I could let you read my blog post below, or click the link below for a very witty and “dumbed down” explanation of The Gallagher Amendment and the implications it has on your property taxes due to the new Colorado Property Tax Assessments. Caldara: The great Colorado property tax scam explained
And once you’re done reading you can find out the estimate value of your home here:
What is the Gallagher Amendment?
The Gallagher Amendment was enacted in 1982 with the goal of maintaining a consistent ratio between residential and non-residential property tax revenue. According to the amendment, residential properties accounted for approximately 45% of the total revenue, while non-residential properties made up the remaining 55%. Over the years, due to Colorado’s rapid population growth and increasing residential property values, the amendment gradually reduced the residential assessment rate.
The New Tax Assessment in Colorado
In 2021, Colorado voters approved Amendment B, which repealed the Gallagher Amendment. This decision carries significant implications for property tax assessments. With the repeal of the Gallagher Amendment, the residential assessment rate is now frozen at 7.15%, no longer subject to reductions as residential property values rise.
Effects on Home Values and Mill Levies
While the freeze in the new tax assessment provides homeowners with more predictability, its impact on home values and mill levies will be multifaceted. On one hand, homeowners may experience a potential increase in their property taxes, which could affect home values. As of 2023, the median home value in Colorado stands at $450,000, showing steady growth.
Conversely, the tax assessment changes could bring stability to mill levies, which are used to calculate the amount of property tax owed. Previously, local governments often had to raise mill levies to compensate for the declining residential assessment rate. With the rate frozen, mill levies may experience less frequent increases, providing greater predictability for homeowners and local government budgets.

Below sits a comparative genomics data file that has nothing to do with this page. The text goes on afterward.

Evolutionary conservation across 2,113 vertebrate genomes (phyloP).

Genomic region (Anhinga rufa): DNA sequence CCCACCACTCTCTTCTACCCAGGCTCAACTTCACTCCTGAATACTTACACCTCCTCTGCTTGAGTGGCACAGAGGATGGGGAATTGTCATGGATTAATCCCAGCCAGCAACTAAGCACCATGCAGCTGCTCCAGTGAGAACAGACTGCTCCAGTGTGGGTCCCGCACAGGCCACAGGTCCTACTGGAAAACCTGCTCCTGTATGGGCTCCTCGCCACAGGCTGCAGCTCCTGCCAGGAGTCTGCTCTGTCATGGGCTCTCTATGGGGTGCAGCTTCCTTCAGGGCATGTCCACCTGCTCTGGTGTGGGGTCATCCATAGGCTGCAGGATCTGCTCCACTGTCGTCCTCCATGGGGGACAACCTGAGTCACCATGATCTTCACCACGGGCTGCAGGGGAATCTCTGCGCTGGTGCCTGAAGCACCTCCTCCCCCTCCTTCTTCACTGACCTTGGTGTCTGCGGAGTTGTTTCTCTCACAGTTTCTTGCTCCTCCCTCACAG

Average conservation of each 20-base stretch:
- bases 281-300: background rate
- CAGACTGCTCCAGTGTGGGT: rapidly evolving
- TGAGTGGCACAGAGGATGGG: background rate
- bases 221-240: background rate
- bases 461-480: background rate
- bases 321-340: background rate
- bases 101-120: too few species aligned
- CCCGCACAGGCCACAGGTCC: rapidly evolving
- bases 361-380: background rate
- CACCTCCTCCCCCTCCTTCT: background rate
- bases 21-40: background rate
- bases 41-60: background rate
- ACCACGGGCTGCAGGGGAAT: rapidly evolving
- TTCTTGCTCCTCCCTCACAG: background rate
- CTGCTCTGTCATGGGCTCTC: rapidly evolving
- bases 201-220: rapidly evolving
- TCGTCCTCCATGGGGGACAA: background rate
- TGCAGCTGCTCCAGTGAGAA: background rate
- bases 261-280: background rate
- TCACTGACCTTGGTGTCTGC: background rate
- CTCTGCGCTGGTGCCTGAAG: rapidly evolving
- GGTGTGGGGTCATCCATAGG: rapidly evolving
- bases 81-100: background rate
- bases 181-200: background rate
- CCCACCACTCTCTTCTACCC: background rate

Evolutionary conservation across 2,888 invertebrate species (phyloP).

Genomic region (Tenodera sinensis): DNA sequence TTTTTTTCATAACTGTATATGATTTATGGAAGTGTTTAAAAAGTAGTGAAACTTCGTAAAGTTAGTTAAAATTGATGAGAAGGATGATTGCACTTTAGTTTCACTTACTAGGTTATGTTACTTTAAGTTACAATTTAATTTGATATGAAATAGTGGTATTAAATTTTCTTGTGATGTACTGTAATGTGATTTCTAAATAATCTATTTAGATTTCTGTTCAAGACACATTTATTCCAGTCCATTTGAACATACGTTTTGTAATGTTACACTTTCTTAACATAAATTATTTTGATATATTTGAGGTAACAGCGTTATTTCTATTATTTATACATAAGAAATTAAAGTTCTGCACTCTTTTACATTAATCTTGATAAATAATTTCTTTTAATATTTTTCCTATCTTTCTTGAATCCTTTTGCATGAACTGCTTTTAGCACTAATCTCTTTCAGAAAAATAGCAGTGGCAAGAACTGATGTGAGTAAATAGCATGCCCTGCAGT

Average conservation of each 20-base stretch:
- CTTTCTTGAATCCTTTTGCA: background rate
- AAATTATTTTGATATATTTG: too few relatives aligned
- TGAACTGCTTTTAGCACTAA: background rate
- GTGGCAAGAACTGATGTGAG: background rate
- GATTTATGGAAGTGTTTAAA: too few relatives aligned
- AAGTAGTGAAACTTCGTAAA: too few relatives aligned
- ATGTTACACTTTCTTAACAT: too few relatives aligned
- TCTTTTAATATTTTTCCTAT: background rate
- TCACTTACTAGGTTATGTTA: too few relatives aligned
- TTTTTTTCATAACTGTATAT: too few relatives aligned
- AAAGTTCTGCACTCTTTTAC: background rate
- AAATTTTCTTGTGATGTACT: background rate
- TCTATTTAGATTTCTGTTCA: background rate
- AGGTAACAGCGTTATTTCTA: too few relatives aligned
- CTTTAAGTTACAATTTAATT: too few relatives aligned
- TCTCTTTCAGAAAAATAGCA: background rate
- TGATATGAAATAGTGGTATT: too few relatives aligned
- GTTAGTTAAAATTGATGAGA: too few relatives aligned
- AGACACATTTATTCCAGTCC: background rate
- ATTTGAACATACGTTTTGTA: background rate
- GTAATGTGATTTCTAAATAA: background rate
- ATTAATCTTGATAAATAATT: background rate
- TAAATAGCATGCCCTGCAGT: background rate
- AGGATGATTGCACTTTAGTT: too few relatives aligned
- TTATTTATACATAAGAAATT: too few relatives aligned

How are Home Tax Assessments Determined?
In Colorado, property tax assessments occur every two years during odd-numbered years. The assessor’s office evaluates a property’s market value based on its characteristics and comparable property sales. The assessed value is then calculated by applying the assessment rate (currently 7.15% for residential properties) to the market value. This estimated value, along with the local mill levy, determines the property tax owed.
The repeal of the Gallagher Amendment and the introduction of a new tax assessment system in Colorado mark a substantial transformation in the state’s property tax scenario. Although the long-term impacts on home values and mill levies are still unfolding, these changes provide homeowners and real estate investors with enhanced predictability. It is vital for current and potential Colorado real estate owners to stay updated and well-informed about these tax changes
Appealing the Colorado Tax Assessment